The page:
The group IV optical platform based on Si CMOS technology offers powerful solutions in the field of sensing, data links from chip to chip and on-chip for data processing. Plentiful of passive optical elements are already demonstrated and are contained in the libraries of commercially operating manufacturing lines. However, the full monolithic integration of active laser sources with electronic Si is still under dispute and represents a major challenge for the research community. One of the most advanced avenues to realize active elements for the Si photonic platform consists of the implementation of direct bandgap group IV semiconductor materials .
Here, at PSI, we follow the two major concepts for achieving such a direct bandgap in group IV semiconductors which involve either tensile strained germanium and/or alloying of Ge with Sn.
Figure 1. The arrows in green and red indicate the current maximum values obtained by PSI - Leti/CEA and PSI - Jülich FZ, respectively. The point-dashed line indicates the cross-over between an indirect and fundamental direct bandgap semiconductor
Large tensile stress can be induced into Ge by micromechanical patterning and subsequent underetching of slightly biaxial stressed germanium on insulator substrates . Very large strain levels (figure 1) have been induced into Ge offering a remarkable impact on the optical and material properties such as a reduction of the fundamental direct bandgap by more than a factor of 3, from 0.8 to approximately 0.25eV (see figure 2(b)) [3,4]. Furthermore, the simplicity of this wafer-based technology enables the investigation of a vast amount of physical properties at unprecedented strain levels in a variety of materials.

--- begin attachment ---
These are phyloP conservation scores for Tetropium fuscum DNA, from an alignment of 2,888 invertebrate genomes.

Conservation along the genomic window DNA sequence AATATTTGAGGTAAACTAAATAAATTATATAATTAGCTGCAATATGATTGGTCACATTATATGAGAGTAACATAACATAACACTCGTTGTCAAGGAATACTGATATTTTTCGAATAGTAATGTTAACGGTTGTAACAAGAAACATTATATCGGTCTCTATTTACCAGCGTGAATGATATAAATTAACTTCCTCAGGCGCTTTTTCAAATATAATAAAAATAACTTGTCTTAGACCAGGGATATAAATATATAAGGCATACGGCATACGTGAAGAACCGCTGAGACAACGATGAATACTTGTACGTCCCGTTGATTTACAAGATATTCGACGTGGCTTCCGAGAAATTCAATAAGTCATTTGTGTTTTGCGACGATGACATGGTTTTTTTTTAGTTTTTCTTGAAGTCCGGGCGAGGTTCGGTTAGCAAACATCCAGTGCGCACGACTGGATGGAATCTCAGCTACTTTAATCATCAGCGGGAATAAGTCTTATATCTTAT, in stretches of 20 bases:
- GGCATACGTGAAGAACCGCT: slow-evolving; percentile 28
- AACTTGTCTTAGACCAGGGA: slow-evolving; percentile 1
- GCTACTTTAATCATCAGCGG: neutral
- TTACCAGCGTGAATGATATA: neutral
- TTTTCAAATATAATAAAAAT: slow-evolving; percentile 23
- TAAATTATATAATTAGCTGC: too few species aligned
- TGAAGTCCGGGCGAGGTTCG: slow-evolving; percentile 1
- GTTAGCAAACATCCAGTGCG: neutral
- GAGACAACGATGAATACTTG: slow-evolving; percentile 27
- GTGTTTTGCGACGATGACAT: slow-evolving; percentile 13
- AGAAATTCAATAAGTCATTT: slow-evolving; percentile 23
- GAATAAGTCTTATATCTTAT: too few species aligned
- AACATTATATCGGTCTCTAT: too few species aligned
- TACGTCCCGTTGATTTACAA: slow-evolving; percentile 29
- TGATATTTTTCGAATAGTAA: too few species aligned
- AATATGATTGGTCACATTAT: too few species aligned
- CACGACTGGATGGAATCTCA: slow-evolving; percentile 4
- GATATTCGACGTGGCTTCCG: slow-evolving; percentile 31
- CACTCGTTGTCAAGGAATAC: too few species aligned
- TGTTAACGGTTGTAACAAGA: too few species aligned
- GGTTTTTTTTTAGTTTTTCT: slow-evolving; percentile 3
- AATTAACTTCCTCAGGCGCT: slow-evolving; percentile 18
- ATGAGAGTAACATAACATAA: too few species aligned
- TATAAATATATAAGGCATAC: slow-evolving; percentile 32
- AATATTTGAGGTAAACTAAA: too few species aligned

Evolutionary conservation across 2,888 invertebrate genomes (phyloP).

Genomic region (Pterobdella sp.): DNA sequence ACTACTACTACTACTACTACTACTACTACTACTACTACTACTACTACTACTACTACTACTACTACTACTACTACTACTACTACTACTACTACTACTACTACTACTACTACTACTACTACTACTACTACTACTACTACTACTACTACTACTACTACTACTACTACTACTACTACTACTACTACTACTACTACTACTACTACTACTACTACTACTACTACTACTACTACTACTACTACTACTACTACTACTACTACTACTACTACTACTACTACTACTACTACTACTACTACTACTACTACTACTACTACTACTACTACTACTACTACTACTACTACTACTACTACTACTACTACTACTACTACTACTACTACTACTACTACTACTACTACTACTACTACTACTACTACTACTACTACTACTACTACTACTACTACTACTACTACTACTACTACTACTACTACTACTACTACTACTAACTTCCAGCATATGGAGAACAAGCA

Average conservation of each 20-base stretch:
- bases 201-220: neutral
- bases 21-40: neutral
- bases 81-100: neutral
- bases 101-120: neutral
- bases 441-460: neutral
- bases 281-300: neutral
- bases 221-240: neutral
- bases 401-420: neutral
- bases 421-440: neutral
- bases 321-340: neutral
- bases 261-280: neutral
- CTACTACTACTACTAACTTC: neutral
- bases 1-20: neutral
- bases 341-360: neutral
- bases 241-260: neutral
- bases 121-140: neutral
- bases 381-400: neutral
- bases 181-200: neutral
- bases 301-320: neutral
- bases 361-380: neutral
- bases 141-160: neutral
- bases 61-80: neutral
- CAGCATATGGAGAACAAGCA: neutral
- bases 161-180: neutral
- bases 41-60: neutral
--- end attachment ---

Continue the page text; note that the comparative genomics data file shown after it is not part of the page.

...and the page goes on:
This project is conducted in collaboration with the ETH Zürich and CEA LETI in Grenoble.
Figure 2 (a) Scanning electron microscopy image of Ge microbridge stressed along <100>. (b) Bandgap energy of strained Ge microbridges obtained from photoluminescence spectroscopy measurements.
Alternatively, GeSn alloys with Sn concentration of approximately 8% offer an indirect to direct bandgap crossover allowing the succesful fabrication of group IV lasers. Recently this allowed for the successful demonstration of lasing [5,6]. This now offers the potential of a purely group IV epitaxially defined laser with similar fabrication methods as mature state of the art III-V semiconductor lasers.
This project is conducted in collaboration with the Forschungszentrum Jülich.
Figure 3 (a) Integrated photoluminescence intensity from various GeSn alloys. Coloured curves show the modeled intensity obtained from joint density of states calculations with the band offset ΔE between Γ and L valley. (b) Excitation power dependent photoluminescence showing